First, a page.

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Perhaps you’ve seen this making the rounds. Arkansas State tried a fake punt against Miami. It was one of the least successful fake punts you will ever see. The first time you watch it, you will of course follow the path of the ball and see what a terrible pass it is. After the first viewing, turn your attention to the receivers at the bottom of the screen.

That was hilarious. What in the world was he doing? Well, someone found out

“Because of the formation we were in for that fake punt, Booker was covered up and couldn’t go downfield, or it would be a penalty,” Anderson told College Football 24/7. “So we said, ‘What do we want to do with him? Do we want to bubble him or peel him out?’ Someone said let’s just let him be a fainting goat. I loved it, so we just put that in. His job on that play was basically to not get a penalty by going downfield, because the fake was on the backside of the play. These kids have had five head coaches in five years, so we try to let them have fun.”

The best part is that after the interception, the WR was drilled.

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 Your uni-nerd news of the week.

Here’s a job I would love. Some may say it is boring. Not this uni-nerd.

Also, there was more scuttlebutt on twitter Tuesday that the Browns are going to go with a logo on the helmet. This would go completely against everything they have told us. I’m not buying it.

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Found this to be a very interesting stat-

“Not only did Colston go without a catch for the first time in 86 games, he was in on 59 percent of the Saints offensive snaps but not once did Drew Brees throw a pass in his direction. Though much was made of Jimmy Graham’s 10 catches and two touchdowns, the Browns secondary actually did an outstanding job of limiting the New Orleans passing game and holding them to just 24 points.”

In the second half, I would argue that Brees had no reason to go anywhere but Graham’s direction, but not even a target for the whole game? Does he have an injury that is slowing him down? Anyone watch the game again and notice Colston open but Brees ignoring him? Could the Browns have been that good against him?

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You should know Brendan for his work at Stepien Rules, and if you have been around WFNY for a while you will remember him as one of our weekend editors. Really happy to see Brendan get rewarded for his good work with SLAM, and can’t wait to see what he does with the opportunity.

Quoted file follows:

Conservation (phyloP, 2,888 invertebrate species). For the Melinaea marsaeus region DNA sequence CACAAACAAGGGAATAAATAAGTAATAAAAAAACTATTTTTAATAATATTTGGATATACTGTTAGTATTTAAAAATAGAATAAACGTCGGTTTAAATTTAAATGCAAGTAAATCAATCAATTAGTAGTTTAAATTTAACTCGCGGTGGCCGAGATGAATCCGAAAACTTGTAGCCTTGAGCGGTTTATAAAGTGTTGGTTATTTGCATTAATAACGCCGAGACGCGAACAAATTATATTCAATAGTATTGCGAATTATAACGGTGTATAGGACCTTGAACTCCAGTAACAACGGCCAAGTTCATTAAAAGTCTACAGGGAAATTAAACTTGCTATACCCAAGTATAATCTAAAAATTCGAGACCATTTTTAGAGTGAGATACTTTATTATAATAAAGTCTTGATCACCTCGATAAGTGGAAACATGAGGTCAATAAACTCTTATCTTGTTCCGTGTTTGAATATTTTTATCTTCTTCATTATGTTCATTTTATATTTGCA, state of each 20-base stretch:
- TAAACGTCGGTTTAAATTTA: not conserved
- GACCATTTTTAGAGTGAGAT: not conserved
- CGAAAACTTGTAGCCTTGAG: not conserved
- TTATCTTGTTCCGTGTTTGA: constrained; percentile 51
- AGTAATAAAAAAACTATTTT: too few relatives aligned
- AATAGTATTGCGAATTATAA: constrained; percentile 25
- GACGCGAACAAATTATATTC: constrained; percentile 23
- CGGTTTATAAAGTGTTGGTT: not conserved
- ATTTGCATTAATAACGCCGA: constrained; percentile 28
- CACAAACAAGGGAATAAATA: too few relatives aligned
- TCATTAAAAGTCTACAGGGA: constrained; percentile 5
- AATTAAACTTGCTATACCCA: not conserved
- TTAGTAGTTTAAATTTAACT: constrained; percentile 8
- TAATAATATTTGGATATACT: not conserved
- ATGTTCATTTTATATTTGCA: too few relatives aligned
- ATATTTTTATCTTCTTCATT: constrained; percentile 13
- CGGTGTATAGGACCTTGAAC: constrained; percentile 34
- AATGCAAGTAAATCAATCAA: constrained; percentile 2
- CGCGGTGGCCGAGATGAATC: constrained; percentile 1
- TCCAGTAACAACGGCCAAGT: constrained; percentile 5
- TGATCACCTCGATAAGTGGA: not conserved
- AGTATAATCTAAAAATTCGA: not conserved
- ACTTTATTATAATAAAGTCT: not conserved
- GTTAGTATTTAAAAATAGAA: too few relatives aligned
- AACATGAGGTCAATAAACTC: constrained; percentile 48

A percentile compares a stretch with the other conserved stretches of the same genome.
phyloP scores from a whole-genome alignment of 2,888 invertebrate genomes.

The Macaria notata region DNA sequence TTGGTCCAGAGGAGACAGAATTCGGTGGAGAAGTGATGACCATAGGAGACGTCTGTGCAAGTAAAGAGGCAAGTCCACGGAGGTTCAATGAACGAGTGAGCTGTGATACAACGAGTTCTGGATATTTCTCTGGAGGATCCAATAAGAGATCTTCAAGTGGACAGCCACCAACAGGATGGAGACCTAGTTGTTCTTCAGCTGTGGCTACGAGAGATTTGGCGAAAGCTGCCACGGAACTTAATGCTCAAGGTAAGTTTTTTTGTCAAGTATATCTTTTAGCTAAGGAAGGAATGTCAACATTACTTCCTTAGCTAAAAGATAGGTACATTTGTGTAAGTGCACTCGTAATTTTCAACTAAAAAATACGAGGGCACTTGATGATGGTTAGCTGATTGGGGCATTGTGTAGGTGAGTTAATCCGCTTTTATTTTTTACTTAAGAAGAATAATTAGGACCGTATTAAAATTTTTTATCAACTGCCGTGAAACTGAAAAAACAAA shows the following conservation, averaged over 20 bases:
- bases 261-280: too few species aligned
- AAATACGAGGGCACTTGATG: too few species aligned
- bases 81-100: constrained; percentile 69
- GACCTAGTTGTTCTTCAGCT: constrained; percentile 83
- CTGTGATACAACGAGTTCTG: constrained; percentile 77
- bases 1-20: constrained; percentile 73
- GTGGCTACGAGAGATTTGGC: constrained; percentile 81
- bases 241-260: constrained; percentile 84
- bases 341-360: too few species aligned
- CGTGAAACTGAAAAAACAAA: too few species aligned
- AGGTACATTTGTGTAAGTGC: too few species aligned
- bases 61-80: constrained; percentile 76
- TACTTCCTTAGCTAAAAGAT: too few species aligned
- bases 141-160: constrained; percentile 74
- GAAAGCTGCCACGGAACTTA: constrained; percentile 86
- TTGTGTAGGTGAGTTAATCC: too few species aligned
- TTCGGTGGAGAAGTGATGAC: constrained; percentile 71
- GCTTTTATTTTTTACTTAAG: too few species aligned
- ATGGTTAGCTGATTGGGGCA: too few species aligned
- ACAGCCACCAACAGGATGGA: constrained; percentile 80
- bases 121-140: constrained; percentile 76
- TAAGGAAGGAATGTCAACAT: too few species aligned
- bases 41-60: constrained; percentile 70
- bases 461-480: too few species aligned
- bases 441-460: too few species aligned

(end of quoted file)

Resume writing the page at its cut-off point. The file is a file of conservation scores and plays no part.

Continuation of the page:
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That leads me to my final item for the week.

Just about seven years ago now, I sent an email to Scott and Andrew. The three of us were writing our own individual Cleveland sports blogs. I asked them if they might be interested in collaborating on a new joint venture. At the end of January 2008, we launched WFNY. It has been quite a ride from that first month.

Today, I am stepping away from Waiting For Next Year.

Life situations and circumstances change, and I feel privileged to have been on this ride for so long. The site has given me more opportunities than I ever thought I would have. If you don’t already know, I have been working part time for FOX Sports Ohio.com since March, and am looking forward to increasing my opportunities there over the coming months. It has become too much for me to juggle jobs, family and WFNY. So I will be stepping away.

I know the site will continue to thrive. There are more writers now than ever, and I know Scott, Craig and Rock will guide the ship in the right direction. The door is open for me to contribute whenever I want, which I appreciate.

I want to thank everyone who has contributed to the success of the site, whether a writer or the community of readers and commenters here. It has been my honor. I treasure the relationships I have made through the site, and I know those will last long after I have typed my last on these digital pages.

Here’s to hoping next year happens soon. Until then- I thank you.

rick

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Chad Zumock talks Hoyer, Browns, Goodell, LeBron and Tribe – WFNY Podcast – 2014-09-16 http://www.waitingfornextyear.com/2014/09/chad-zumock-talks-hoyer-browns-goodell-lebron-tribe-wfny-podcast-2014-09-16/ http://www.waitingfornextyear.com/2014/09/chad-zumock-talks-hoyer-browns-goodell-lebron-tribe-wfny-podcast-2014-09-16/#comments Tue, 16 Sep 2014 19:30:05 +0000 http://www.waitingfornextyear.com/?p=129416 I can’t even begin to tell you everything that Chad Zumock (@chadzumock) and I discussed today on the podcast. Chad is an obvious veteran to talk radio and the conversation just flows.  Here’s some of the stuff we discussed. Ray Rice and Adrian Peterson Roger Goodell and the NFL The Browns big win over the

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I can’t even begin to tell you everything that Chad Zumock (@chadzumock) and I discussed today on the podcast. Chad is an obvious veteran to talk radio and the conversation just flows.